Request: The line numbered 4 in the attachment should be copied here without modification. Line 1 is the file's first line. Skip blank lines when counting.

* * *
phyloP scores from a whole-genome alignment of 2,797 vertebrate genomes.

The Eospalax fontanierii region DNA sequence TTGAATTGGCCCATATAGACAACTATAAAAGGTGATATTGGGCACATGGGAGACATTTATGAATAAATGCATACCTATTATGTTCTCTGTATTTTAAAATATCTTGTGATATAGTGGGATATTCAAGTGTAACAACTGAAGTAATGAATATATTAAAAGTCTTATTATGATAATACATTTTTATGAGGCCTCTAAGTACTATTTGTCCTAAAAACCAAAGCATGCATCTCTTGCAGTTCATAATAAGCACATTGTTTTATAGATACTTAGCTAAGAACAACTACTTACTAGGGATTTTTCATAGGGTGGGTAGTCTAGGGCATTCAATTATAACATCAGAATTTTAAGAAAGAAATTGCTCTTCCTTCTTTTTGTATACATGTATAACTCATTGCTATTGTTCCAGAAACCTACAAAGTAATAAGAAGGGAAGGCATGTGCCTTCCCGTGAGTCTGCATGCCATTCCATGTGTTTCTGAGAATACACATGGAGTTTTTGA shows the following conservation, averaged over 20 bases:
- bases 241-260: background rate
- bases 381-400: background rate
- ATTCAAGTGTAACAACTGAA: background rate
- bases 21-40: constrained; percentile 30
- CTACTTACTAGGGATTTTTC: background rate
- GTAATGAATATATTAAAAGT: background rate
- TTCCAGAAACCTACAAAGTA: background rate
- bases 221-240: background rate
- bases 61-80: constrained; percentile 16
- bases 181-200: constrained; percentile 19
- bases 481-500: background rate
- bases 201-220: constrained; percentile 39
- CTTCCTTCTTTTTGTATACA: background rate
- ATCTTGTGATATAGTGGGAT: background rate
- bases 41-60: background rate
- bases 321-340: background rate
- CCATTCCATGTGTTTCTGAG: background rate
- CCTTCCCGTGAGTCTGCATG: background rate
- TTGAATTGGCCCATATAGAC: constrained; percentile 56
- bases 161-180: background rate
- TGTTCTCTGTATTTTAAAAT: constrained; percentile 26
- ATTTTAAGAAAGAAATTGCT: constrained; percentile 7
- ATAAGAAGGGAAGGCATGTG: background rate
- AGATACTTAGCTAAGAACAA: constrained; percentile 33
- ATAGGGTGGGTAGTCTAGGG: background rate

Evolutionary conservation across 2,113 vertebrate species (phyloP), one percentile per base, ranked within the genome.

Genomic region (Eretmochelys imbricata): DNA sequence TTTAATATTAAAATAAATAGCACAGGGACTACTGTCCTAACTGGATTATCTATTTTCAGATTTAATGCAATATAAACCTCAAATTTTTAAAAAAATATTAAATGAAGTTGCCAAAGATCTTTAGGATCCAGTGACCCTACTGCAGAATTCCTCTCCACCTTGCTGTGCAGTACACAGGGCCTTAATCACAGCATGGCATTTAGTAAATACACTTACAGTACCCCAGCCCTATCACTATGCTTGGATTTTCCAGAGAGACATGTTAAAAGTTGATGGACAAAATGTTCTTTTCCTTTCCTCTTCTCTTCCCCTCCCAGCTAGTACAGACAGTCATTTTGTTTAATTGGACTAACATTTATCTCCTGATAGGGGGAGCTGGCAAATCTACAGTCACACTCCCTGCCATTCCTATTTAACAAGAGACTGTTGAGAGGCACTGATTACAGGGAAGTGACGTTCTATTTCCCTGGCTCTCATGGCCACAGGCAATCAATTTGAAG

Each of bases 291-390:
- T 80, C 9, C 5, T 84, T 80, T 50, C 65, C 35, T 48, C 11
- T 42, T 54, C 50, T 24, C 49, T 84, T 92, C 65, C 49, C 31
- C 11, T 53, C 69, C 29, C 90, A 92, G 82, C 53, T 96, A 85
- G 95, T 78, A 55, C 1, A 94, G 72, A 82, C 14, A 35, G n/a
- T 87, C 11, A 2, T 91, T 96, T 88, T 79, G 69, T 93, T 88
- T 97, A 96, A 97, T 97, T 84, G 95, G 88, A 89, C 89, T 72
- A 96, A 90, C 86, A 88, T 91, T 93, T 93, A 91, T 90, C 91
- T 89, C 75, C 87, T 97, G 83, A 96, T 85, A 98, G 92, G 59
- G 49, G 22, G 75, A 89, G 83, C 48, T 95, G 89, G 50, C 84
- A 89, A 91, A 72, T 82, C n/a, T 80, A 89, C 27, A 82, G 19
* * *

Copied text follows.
- bases 381-400: background rate